A Research Agenda for Ageing and Social Policy

A Research Agenda for Ageing and Social Policy

Edited by Kai Leichsenring and Alexandre Sidorenko


Population ageing will continue to shape the global transformations during the 21st century. The accumulated knowledge on ageing has therefore gained in its scope and importance, but related challenges for social policies remain underestimated and even neglected. Kai Leichsenring and Alexandre Sidorenko have edited a book that takes stock of salient issues with a wide range of inter-disciplinary experts. Based on contributions of more than 30 experts from gerontology, economy, political sciences, sociology and other social sciences they propose a future-oriented research agenda designed to inform and stimulate social policy responses to ageing and longevity.

The aim has been to bridge the gap between the often-isolated processes of inter-disciplinary research on the one hand and policymaking on the other. A dialogue between all stakeholders of action on ageing at national and international levels needs to involve researchers, policymakers as well as representatives of civil society and social partners. Initiatives by United Nations agencies have gone a long way in this direction since the first World Assembly on Ageing held in Vienna, Austria, in 1982. These endeavours have even intensified over the past few years, but both national and global action are still suffering from a lack of resources and really joint action.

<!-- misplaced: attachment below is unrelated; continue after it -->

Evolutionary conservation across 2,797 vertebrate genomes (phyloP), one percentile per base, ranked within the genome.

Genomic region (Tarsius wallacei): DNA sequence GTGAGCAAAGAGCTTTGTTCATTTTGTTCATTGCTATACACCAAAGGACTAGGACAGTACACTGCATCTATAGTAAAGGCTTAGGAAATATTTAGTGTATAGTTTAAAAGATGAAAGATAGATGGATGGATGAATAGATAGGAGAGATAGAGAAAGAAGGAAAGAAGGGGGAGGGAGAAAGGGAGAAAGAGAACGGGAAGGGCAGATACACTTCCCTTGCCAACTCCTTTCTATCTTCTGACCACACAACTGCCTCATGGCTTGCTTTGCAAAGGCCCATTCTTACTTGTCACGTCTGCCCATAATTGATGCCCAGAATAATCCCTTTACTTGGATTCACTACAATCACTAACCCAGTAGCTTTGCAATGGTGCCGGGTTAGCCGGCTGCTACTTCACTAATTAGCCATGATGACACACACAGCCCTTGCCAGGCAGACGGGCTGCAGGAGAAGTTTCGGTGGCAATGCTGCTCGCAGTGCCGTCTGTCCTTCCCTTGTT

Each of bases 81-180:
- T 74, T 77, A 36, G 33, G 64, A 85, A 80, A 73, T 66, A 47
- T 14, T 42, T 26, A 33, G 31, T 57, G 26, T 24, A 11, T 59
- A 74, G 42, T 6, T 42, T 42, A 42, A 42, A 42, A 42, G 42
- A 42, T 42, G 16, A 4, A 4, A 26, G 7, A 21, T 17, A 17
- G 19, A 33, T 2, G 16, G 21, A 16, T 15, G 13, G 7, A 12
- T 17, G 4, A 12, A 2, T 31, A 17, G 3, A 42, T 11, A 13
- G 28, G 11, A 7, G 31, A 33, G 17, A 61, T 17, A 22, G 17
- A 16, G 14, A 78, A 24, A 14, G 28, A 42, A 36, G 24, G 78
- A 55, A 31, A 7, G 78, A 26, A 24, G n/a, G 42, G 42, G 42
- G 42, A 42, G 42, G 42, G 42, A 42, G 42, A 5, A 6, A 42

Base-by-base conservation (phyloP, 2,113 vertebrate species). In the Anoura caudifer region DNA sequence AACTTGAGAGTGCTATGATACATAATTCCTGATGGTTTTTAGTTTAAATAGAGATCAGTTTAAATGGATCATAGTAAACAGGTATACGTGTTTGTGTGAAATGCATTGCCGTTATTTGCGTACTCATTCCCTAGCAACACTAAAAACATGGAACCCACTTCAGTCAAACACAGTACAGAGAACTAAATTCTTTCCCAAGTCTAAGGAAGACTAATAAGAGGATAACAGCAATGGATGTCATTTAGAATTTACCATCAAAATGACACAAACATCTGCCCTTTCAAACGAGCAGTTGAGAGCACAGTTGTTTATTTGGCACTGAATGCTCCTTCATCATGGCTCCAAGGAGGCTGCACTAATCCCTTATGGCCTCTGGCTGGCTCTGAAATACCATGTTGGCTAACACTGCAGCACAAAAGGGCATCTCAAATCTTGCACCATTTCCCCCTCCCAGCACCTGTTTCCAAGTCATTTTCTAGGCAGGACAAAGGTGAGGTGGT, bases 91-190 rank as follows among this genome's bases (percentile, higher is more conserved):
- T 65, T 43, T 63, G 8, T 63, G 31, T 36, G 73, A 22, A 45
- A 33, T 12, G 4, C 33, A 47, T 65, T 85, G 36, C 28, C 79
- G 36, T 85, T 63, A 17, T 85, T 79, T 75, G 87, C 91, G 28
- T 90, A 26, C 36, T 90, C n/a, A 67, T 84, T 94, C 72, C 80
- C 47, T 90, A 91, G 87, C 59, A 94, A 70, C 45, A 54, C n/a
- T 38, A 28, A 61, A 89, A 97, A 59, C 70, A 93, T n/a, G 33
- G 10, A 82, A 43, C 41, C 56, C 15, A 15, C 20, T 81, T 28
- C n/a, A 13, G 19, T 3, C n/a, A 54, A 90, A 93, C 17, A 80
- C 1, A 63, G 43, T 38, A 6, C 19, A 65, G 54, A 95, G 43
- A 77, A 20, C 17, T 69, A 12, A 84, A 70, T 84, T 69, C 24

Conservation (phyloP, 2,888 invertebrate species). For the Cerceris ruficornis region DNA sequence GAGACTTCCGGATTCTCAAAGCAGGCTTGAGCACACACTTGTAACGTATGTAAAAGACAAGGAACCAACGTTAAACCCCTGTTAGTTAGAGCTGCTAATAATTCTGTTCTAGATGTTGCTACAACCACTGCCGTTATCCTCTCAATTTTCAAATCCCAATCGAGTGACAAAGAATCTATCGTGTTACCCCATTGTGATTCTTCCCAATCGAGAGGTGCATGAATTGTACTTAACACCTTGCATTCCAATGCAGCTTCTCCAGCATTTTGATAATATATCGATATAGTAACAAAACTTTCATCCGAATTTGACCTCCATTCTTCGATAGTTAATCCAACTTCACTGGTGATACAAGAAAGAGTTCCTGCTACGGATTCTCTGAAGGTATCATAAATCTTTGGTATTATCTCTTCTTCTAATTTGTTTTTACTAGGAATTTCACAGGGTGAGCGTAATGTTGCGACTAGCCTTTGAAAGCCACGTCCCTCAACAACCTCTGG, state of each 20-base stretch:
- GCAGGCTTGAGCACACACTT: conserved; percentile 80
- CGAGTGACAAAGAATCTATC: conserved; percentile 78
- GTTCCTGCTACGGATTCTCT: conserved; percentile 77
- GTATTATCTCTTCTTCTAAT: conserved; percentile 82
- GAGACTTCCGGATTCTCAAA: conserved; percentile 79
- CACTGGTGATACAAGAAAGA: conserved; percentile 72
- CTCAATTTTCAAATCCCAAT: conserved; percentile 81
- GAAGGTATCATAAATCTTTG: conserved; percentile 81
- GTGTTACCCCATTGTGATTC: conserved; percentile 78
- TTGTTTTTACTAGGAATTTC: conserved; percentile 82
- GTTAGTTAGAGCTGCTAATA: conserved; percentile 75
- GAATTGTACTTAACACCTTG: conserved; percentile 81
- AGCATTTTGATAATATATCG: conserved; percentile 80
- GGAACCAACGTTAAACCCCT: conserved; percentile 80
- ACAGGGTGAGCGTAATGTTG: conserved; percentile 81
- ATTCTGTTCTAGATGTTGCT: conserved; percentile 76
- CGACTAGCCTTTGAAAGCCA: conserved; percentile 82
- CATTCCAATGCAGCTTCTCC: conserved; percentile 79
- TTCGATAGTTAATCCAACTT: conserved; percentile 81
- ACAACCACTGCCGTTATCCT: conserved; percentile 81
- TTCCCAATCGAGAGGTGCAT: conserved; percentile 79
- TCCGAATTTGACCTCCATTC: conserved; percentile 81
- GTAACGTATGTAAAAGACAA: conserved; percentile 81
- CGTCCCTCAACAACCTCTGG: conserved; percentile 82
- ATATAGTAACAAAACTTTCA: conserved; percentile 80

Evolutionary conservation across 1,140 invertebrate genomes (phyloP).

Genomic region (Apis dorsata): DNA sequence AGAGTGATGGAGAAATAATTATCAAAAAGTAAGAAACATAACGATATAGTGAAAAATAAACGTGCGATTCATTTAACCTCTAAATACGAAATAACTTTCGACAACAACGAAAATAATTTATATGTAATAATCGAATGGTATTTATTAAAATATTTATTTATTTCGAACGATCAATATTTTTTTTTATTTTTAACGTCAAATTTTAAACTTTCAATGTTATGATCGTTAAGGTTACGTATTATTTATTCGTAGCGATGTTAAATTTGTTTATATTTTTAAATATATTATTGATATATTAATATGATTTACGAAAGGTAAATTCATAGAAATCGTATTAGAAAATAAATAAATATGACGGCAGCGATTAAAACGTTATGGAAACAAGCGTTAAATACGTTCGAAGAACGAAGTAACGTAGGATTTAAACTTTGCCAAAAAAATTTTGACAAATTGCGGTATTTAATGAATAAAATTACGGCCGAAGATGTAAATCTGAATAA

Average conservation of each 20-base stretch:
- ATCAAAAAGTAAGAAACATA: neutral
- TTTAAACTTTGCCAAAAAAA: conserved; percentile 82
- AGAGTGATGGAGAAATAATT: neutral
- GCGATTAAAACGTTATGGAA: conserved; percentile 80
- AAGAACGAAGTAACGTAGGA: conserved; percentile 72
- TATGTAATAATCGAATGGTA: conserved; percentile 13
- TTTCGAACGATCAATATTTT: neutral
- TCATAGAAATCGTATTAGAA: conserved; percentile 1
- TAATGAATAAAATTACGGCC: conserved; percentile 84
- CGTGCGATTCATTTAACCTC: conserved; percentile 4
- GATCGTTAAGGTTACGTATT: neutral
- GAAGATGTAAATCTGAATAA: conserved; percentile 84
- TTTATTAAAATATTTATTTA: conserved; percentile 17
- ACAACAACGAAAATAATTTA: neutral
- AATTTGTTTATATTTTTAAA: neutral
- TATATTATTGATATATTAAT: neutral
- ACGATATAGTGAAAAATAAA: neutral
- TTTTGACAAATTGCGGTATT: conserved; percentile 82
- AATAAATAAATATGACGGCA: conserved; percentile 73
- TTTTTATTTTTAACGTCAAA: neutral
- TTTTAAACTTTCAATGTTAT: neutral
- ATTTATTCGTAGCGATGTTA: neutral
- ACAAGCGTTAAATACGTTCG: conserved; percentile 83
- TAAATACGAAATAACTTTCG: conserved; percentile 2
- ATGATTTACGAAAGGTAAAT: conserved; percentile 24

“A Research Agenda for Ageing and Social Policy” gathers some of the most experienced experts in gerontology, social policy, economy, psychology, international law and public health addressing a wide variety of topics to guide researchers and policymakers in finding solutions for social risks over the life-course of current and future generations. The framework of the proposed agenda starts from the necessity to create opportunities for more equal chances in a life-course perspective. The challenges of increasing longevity call for new institutional settings to provide social cohesion and social security for the diverse transitions from education to work, care work or further (re-)training, from leisure to education, and vice versa from training or care to work, and from work to leisure, independent from the individuals’ chronological age.